Dr. David Nikkel’s latest book “Radical Embodiment” would heal an ancient divide in Western thought.
Chair of the Department of Philosophy and Religion at UNC Pembroke, Dr. Nikkel’s book was published in late 2009 by Pickwick Publications as part of their Princeton Theological Monograph Series.
Dr. Nikkel, who was trained at the Yale and Duke universities, is a versatile scholar who regularly teaches religion courses that engage cultural and scientific issues. He is also interim pastor of the Eutaw United Church of Christ in Fayetteville, N.C.
Since Greek philosophy spread through the Western world, the concept of the dual nature of the mind and body, reason and emotion, consciousness and physical reality has dominated philosophical, religious and scientific thought.
“I find this to be a one-sided view, and the book makes a case for a more holistic understanding,” Dr. Nikkel said in an interview. “Our values and reasoning are radically dependent on the nature of our bodies.”
The split was solidified by European Enlightenment thinkers like Rene Descartes, who is often referred to as the first modern philosopher.
“When Descartes said ‘I think therefore I am,’ he advocated for the idea that thought or consciousness determines whatever meaning reality has,” he said. “That is too one-sided. On the physical side of the split, some today promote the notion that consciousness is just a process involving matter and energy without value within a meaningless universe.
“Human nature is one thing; the mind and body are not separate,” Dr. Nikkel said. “We are integrated as mind/body, reason/emotion, within a meaningful world.”
“Radical Embodiment” examines a variety of modern and postmodern theologies to make the case for a new way to view humanity in the context of our physical and cultural worlds. Reviewer Eric Weislogel of the Metanexus Institute reviewed the book favorably.
“David Nikkel’s ‘Radical Embodiment’ makes a strong and persuasive case against the philosophical fracturing of reality that stems from the modern legacy of mind/body dualism,” Weislogel notes. “Nikkel’s alternative is a scientifically informed, philosophically insightful, and theologically sensitive panentheistic model of radical embodiment that aims to counter the postmodern metaphysical ‘homelessness’ of both God and (man).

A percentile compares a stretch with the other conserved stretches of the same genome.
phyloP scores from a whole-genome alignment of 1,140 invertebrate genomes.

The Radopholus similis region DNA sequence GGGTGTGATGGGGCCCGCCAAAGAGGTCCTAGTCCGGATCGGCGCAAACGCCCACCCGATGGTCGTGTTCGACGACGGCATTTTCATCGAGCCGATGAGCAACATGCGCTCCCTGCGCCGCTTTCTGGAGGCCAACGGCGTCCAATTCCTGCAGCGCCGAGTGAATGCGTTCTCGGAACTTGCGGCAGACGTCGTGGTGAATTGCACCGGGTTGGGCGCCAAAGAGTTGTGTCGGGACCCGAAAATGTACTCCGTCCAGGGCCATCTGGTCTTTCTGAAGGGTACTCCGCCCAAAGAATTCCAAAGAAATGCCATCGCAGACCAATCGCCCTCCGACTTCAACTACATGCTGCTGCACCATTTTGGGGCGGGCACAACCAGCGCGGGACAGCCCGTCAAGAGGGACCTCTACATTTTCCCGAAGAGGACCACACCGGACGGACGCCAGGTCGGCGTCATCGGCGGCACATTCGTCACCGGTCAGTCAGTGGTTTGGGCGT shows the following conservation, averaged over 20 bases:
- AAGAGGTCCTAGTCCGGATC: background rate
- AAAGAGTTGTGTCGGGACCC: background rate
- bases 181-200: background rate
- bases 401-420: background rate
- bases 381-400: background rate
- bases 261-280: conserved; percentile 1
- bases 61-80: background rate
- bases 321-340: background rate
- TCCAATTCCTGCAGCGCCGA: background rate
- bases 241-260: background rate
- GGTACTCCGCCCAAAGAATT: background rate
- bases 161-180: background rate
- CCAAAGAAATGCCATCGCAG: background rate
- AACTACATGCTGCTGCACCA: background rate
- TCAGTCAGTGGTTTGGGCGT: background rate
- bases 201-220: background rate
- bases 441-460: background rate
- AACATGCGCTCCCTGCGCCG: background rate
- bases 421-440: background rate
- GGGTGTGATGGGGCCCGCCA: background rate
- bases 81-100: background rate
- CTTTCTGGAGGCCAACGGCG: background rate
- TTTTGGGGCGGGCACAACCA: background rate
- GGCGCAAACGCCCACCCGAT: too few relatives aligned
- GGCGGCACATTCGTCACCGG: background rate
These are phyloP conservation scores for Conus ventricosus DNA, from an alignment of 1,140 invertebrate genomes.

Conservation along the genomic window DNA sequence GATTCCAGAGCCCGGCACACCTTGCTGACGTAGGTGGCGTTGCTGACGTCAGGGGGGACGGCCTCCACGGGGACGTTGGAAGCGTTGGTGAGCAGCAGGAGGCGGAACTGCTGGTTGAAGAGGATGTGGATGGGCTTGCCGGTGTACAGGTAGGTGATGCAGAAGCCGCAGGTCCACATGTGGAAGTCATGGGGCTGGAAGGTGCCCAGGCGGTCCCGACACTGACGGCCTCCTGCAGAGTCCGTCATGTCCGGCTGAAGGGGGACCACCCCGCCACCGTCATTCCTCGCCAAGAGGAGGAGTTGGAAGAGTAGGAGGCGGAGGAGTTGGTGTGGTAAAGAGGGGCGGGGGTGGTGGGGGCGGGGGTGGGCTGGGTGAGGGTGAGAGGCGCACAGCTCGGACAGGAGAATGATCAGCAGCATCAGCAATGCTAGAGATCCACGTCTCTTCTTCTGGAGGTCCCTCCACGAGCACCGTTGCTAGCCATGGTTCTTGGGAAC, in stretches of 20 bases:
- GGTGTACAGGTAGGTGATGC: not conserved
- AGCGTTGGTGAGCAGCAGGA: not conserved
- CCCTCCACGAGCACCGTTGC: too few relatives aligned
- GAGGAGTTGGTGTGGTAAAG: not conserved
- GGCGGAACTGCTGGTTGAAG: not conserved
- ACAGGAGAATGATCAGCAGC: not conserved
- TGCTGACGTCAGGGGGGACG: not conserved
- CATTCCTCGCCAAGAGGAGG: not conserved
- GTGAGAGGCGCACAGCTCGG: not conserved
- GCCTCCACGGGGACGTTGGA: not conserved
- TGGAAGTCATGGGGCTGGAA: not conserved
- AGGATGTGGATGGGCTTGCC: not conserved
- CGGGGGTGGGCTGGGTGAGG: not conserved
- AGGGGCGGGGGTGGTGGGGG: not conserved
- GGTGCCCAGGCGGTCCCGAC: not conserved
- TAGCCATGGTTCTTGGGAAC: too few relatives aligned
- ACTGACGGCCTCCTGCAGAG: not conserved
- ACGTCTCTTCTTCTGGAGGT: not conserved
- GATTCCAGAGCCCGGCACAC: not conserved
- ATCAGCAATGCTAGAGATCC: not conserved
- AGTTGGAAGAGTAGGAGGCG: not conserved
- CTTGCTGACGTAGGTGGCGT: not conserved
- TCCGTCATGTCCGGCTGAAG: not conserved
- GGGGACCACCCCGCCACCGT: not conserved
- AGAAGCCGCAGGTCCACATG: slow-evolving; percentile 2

“This rich, clear and engaging work will serve to remind us that, indeed, we are at home in the universe,” he said.
Dr. Nikkel practices in his ministry what he preaches in the classroom and in his writings. He says the world might be a healthier and more peaceful place with a more holistic view of itself.
“Medical schools are teaching doctors to treat the whole person; that we are not just a physical mechanism to diagnose,” he said. “Worldviews and religions may be more tolerant if they accepted the view that we share more than we differ.”
The ideas of Dr. Nikkel and others resonate with the “basic commonalities” of all humans that would allow them to “learn and share from one another,” he said.
In the end, “a dualistic understanding of the existential question pushes us toward meaninglessness and nihilism.”
“Panenthiesm is the belief that ‘all is in God,’” Dr. Nikkel said. “God is not a mind disconnected from the world.
“God is a being with emotions or feelings; God suffers and cries with us,” he concluded.
Dr. Nikkel said that “Radical Embodiment” is a collection and revision of his scholarly work that includes some brand new material. His first book, titled “Panentheism in Hartshorne and Tillich,” was published in 1995 and is available online.
“Radical Embodiment” is available by phone: 541.344.1506 or by emailing email@example.com. It costs $22.